ASSEMBLY HEALTH AND SENIOR SERVICES COMMITTEE

 

STATEMENT TO

 

ASSEMBLY, No. 3411

 

STATE OF NEW JERSEY

 

DATED: †MAY 12, 2016

 

†††† The Assembly Health and Senior Services Committee reports favorably Assembly Bill No. 3411.

††††† This bill amends the State statutes related to childhood lead poisoning to require that Department of Health (DOH) regulations regarding testing for, and responses to, elevated blood lead levels in children are to be consistent with the most recent recommendations of the federal Centers for Disease Control and Prevention (CDC).

††††† In 2012, the CDC revised its benchmark for when elevated blood lead levels in children should trigger responsive action, lowering the action level from 10 micrograms of lead per deciliter of blood to five micrograms per deciliter.† This bill requires DOH to revise its regulations to make them consistent with the current CDC benchmark, and further requires DOH, within 30 days after the billís date of enactment and on at least a biennial basis thereafter, to review and revise its rules and regulations to ensure that they comport with the latest CDC guidance.

††††† The bill requires DOH to promulgate regulations concerning the responsive action to be taken when a childís blood lead level tests above the CDC benchmark, including performing environmental follow-up, providing notice to the childís family, performing additional screening of family members, providing case management services, and providing medical treatment, such as chelation therapy.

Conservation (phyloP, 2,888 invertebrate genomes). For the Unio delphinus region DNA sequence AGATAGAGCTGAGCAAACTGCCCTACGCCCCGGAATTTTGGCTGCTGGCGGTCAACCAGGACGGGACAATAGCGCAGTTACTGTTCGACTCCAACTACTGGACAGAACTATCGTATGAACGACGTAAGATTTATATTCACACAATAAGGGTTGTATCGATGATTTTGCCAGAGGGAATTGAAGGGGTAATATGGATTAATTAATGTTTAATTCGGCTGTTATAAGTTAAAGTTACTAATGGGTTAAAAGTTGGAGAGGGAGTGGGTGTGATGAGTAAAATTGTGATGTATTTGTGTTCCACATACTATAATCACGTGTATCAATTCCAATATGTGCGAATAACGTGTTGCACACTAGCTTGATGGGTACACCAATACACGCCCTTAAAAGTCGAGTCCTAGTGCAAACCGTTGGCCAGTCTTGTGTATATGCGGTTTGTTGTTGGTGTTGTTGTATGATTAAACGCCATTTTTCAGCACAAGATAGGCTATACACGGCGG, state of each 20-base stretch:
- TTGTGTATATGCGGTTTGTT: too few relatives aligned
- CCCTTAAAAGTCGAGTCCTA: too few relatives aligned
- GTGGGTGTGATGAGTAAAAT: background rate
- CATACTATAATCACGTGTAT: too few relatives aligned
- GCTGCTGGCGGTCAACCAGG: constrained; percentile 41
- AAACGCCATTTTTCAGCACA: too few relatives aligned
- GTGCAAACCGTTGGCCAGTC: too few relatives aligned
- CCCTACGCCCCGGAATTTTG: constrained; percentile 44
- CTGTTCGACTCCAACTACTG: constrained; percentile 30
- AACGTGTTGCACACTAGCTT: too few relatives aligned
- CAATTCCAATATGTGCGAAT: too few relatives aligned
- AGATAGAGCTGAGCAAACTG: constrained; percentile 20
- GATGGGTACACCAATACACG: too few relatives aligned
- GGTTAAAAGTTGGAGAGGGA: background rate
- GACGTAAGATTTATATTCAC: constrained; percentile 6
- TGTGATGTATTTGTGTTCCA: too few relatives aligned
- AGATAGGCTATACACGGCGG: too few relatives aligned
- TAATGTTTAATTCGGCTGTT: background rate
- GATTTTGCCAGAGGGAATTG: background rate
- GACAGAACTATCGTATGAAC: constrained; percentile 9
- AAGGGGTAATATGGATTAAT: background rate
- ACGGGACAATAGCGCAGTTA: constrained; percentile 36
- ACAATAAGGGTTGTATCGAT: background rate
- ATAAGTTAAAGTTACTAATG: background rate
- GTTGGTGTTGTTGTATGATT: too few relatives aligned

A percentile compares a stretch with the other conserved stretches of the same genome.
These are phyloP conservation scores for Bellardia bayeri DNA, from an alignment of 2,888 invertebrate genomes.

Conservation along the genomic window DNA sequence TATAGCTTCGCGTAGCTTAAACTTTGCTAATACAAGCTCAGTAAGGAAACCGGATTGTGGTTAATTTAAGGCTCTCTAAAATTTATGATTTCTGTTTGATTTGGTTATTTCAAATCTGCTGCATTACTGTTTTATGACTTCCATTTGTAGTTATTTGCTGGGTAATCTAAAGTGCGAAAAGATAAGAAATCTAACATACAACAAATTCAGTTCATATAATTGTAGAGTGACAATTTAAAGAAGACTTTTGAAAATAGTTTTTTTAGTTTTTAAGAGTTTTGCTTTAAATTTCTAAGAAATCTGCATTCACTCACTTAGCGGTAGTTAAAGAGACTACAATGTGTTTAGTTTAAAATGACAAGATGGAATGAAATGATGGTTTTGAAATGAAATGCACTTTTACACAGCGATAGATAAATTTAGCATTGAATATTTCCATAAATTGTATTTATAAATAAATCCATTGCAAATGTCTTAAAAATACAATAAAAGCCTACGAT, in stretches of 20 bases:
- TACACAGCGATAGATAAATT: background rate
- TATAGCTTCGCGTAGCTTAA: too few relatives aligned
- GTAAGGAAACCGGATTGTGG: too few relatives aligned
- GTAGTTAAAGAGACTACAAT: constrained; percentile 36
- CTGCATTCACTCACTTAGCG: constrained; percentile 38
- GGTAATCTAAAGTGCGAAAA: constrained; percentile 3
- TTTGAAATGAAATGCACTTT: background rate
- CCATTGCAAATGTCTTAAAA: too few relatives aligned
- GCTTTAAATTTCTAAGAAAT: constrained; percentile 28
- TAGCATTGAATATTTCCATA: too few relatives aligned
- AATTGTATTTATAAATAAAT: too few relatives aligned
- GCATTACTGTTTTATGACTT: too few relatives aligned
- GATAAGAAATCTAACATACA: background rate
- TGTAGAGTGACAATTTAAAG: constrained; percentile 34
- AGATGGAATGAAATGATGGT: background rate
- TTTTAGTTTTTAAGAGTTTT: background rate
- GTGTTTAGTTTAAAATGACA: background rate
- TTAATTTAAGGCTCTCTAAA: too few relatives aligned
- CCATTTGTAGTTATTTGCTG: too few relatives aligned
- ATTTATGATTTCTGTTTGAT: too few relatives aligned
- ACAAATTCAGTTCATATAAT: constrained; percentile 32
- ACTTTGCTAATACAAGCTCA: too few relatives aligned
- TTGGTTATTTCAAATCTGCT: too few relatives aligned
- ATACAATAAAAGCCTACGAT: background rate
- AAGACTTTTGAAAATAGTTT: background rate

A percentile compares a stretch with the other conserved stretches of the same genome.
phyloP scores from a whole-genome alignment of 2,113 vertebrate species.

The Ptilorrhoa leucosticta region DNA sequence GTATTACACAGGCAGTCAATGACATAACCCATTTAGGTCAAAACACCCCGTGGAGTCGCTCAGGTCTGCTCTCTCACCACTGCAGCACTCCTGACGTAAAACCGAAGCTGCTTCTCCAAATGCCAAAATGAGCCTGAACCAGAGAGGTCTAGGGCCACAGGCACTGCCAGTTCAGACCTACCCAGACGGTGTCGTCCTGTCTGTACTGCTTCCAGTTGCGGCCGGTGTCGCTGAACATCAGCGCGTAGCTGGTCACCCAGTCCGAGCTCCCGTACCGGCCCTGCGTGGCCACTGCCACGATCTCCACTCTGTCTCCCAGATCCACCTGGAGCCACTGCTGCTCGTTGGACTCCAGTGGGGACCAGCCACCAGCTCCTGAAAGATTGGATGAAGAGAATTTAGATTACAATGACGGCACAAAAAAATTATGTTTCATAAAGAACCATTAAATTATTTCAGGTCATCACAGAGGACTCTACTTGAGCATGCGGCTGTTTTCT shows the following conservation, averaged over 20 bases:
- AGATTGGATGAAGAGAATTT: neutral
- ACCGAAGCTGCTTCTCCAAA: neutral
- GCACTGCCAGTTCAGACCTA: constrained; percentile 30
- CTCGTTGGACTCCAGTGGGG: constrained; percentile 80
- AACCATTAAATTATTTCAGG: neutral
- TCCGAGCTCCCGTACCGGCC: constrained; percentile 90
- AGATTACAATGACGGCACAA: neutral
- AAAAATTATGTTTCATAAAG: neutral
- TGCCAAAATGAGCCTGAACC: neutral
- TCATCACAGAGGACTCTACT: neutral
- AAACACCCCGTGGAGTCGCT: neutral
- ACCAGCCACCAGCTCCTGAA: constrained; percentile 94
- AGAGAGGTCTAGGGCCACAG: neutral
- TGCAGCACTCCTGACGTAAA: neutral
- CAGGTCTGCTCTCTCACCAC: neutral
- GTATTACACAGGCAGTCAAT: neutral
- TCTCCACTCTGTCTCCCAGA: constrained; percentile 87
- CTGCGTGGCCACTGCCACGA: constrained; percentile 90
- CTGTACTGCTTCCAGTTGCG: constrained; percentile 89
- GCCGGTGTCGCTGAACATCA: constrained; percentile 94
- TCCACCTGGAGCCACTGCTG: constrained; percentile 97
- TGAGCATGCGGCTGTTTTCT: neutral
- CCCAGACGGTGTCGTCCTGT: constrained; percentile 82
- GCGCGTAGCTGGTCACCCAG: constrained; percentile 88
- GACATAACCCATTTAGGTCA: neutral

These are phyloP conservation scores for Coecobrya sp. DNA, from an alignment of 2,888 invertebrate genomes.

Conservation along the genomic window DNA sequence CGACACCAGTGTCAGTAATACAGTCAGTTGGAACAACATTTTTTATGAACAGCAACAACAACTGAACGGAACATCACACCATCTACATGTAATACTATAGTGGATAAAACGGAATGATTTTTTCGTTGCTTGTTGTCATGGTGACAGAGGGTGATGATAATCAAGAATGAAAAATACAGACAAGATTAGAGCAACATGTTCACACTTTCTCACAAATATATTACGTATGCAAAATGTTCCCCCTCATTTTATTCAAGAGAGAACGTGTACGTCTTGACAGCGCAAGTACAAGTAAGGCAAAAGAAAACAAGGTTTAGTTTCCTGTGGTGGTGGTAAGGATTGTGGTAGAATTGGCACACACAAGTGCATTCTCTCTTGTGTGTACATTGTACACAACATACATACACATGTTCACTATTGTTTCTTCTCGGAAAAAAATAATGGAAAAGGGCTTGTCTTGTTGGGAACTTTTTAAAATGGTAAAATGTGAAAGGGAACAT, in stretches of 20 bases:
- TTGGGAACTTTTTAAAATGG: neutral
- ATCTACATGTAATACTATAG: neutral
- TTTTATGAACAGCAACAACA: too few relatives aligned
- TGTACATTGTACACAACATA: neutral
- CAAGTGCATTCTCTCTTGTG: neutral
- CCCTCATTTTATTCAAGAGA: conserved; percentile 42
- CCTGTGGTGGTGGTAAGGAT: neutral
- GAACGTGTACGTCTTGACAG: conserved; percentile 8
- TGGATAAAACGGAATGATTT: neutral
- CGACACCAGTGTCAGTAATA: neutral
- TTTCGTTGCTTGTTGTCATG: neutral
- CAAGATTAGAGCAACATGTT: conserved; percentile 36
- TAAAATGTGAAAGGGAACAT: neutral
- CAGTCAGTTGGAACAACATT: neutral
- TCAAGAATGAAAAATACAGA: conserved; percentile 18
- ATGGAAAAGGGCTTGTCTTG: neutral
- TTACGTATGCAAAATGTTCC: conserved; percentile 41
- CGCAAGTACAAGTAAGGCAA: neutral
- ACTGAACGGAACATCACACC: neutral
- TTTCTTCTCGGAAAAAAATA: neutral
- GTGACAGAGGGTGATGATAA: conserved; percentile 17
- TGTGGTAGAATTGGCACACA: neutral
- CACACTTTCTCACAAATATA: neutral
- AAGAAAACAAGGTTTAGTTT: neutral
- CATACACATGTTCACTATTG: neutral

††††† The bill further specifies that the current DOH public information campaign on lead screening is to: (1) highlight the importance of lead screening and encourage parents to have their children screened for lead poisoning at regular intervals, consistent with the age-based timeframes established by DOH; and (2) provide for the widespread dissemination of information to parents and health care providers on the dangers of lead poisoning, the factors that contribute to lead poisoning, the recommended ages at which children should be tested for lead poisoning, and the elevated blood lead levels that will necessitate responsive action.† The bill additionally provides that DOH will be required to revise and reissue the information disseminated through the public information campaign within 30 days of making revisions to its blood lead regulations to remain consistent with current federal recommendations.

††††† As reported by the committee, this bill is identical to Senate Bill No. 1830, which the committee also reported on this date.